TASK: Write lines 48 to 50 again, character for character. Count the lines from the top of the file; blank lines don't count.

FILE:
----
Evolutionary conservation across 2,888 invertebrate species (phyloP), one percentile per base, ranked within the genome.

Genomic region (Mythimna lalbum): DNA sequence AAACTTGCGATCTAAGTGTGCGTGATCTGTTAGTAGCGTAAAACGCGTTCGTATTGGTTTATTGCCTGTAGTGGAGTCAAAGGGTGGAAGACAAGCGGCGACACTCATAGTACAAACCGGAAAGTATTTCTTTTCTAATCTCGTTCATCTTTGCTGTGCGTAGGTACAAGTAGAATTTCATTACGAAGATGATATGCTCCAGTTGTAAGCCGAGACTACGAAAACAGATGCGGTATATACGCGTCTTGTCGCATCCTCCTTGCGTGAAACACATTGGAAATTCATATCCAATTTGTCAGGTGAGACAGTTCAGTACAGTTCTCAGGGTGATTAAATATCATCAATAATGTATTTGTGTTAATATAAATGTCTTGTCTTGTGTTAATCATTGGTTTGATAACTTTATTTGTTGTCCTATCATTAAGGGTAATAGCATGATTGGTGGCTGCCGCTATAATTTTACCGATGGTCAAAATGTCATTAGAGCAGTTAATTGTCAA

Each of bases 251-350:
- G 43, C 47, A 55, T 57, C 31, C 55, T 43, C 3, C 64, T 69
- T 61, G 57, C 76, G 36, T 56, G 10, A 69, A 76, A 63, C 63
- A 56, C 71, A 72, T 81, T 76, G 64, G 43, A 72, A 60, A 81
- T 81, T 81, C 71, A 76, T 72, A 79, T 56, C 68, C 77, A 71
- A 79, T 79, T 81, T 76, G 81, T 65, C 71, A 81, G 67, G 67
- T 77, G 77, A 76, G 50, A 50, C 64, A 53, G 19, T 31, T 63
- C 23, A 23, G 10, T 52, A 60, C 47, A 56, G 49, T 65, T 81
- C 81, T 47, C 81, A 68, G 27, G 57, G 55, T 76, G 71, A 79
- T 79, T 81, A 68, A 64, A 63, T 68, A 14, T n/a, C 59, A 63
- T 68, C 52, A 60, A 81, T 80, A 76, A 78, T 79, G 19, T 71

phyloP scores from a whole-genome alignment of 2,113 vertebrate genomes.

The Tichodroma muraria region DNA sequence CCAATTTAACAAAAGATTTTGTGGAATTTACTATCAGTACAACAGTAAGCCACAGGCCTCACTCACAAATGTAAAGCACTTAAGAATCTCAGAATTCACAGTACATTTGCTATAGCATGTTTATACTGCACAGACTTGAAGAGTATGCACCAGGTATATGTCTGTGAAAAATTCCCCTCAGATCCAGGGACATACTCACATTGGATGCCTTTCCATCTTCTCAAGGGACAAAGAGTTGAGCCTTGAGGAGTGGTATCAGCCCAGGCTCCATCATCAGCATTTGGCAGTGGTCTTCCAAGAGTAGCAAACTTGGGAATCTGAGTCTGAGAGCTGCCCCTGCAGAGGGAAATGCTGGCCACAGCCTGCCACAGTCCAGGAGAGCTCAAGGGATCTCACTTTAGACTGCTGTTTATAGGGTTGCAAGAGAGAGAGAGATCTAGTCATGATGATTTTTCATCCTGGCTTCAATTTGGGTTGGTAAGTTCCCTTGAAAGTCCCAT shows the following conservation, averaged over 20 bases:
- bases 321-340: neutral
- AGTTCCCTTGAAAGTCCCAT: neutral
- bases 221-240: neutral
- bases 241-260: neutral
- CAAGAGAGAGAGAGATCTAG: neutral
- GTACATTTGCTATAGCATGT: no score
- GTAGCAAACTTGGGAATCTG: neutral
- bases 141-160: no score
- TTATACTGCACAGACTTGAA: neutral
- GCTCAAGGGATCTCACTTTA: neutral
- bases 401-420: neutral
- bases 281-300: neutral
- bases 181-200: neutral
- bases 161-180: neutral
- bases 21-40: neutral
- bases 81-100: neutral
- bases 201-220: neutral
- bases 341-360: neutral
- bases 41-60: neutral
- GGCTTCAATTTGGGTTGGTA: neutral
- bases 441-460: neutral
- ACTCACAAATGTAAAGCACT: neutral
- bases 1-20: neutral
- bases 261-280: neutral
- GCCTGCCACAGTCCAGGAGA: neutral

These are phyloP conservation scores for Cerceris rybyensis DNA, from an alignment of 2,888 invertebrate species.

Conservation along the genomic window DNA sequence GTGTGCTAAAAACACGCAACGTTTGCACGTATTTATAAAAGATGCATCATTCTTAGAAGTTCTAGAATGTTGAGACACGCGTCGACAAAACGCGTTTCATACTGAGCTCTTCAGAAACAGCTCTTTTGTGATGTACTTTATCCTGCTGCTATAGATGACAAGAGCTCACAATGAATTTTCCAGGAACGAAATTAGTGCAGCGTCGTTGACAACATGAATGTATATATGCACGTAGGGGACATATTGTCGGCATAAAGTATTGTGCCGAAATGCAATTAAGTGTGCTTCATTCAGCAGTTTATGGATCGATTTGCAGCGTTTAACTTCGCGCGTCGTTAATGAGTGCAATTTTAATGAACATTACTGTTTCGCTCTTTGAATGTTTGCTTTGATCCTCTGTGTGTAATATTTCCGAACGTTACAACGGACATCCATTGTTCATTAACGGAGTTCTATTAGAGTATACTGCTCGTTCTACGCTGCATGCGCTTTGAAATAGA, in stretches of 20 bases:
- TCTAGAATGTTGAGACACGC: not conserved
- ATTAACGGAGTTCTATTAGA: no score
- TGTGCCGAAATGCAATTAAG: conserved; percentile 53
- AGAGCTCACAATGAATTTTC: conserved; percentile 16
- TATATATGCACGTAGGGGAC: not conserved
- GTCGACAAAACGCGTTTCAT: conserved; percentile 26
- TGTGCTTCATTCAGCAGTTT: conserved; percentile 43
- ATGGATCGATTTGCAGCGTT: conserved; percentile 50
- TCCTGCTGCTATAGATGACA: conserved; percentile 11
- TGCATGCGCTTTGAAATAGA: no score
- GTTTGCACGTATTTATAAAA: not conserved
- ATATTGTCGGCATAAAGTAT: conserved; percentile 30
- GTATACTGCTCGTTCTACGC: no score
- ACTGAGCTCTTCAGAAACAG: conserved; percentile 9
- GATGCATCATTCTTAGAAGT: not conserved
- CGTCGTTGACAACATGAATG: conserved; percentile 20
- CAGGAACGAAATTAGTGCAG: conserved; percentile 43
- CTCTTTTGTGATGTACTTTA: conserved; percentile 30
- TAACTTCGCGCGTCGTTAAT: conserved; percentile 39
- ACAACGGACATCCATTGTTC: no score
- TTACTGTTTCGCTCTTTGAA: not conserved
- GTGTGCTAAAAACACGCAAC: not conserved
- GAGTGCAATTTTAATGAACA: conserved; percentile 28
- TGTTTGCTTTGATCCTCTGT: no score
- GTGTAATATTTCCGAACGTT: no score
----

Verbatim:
- GTCGACAAAACGCGTTTCAT: conserved; percentile 26
- TGTGCTTCATTCAGCAGTTT: conserved; percentile 43
- ATGGATCGATTTGCAGCGTT: conserved; percentile 50